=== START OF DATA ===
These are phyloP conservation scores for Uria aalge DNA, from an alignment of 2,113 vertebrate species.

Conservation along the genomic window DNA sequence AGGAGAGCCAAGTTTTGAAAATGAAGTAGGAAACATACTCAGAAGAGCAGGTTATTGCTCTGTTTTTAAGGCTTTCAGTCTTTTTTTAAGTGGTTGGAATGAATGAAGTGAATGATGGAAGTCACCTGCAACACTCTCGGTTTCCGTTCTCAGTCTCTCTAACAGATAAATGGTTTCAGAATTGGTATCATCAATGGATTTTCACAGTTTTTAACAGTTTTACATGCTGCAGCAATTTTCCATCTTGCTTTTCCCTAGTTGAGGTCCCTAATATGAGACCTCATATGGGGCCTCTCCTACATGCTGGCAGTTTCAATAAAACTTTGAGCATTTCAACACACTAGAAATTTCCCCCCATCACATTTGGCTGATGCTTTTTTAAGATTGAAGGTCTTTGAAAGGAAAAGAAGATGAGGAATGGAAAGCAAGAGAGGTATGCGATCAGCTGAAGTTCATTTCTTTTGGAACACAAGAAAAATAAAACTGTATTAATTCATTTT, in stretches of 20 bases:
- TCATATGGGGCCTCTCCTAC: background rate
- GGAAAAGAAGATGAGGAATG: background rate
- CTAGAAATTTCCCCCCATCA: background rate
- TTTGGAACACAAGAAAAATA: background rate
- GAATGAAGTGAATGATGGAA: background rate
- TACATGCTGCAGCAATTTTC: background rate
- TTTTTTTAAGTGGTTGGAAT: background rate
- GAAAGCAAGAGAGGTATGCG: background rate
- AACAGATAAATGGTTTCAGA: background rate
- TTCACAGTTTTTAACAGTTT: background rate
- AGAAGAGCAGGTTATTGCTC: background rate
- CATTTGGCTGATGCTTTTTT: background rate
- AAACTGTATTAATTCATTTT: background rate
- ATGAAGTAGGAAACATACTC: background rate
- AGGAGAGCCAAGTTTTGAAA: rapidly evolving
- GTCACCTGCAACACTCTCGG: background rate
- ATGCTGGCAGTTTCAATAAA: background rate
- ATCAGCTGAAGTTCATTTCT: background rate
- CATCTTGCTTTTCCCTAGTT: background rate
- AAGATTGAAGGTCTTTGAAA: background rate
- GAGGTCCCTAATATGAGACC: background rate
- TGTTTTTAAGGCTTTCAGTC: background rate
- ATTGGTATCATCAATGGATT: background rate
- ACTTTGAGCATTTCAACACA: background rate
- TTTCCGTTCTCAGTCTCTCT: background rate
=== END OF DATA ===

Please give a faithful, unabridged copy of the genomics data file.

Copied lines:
These are phyloP conservation scores for Uria aalge DNA, from an alignment of 2,113 vertebrate species.

Conservation along the genomic window DNA sequence AGGAGAGCCAAGTTTTGAAAATGAAGTAGGAAACATACTCAGAAGAGCAGGTTATTGCTCTGTTTTTAAGGCTTTCAGTCTTTTTTTAAGTGGTTGGAATGAATGAAGTGAATGATGGAAGTCACCTGCAACACTCTCGGTTTCCGTTCTCAGTCTCTCTAACAGATAAATGGTTTCAGAATTGGTATCATCAATGGATTTTCACAGTTTTTAACAGTTTTACATGCTGCAGCAATTTTCCATCTTGCTTTTCCCTAGTTGAGGTCCCTAATATGAGACCTCATATGGGGCCTCTCCTACATGCTGGCAGTTTCAATAAAACTTTGAGCATTTCAACACACTAGAAATTTCCCCCCATCACATTTGGCTGATGCTTTTTTAAGATTGAAGGTCTTTGAAAGGAAAAGAAGATGAGGAATGGAAAGCAAGAGAGGTATGCGATCAGCTGAAGTTCATTTCTTTTGGAACACAAGAAAAATAAAACTGTATTAATTCATTTT, in stretches of 20 bases:
- TCATATGGGGCCTCTCCTAC: background rate
- GGAAAAGAAGATGAGGAATG: background rate
- CTAGAAATTTCCCCCCATCA: background rate
- TTTGGAACACAAGAAAAATA: background rate
- GAATGAAGTGAATGATGGAA: background rate
- TACATGCTGCAGCAATTTTC: background rate
- TTTTTTTAAGTGGTTGGAAT: background rate
- GAAAGCAAGAGAGGTATGCG: background rate
- AACAGATAAATGGTTTCAGA: background rate
- TTCACAGTTTTTAACAGTTT: background rate
- AGAAGAGCAGGTTATTGCTC: background rate
- CATTTGGCTGATGCTTTTTT: background rate
- AAACTGTATTAATTCATTTT: background rate
- ATGAAGTAGGAAACATACTC: background rate
- AGGAGAGCCAAGTTTTGAAA: rapidly evolving
- GTCACCTGCAACACTCTCGG: background rate
- ATGCTGGCAGTTTCAATAAA: background rate
- ATCAGCTGAAGTTCATTTCT: background rate
- CATCTTGCTTTTCCCTAGTT: background rate
- AAGATTGAAGGTCTTTGAAA: background rate
- GAGGTCCCTAATATGAGACC: background rate
- TGTTTTTAAGGCTTTCAGTC: background rate
- ATTGGTATCATCAATGGATT: background rate
- ACTTTGAGCATTTCAACACA: background rate
- TTTCCGTTCTCAGTCTCTCT: background rate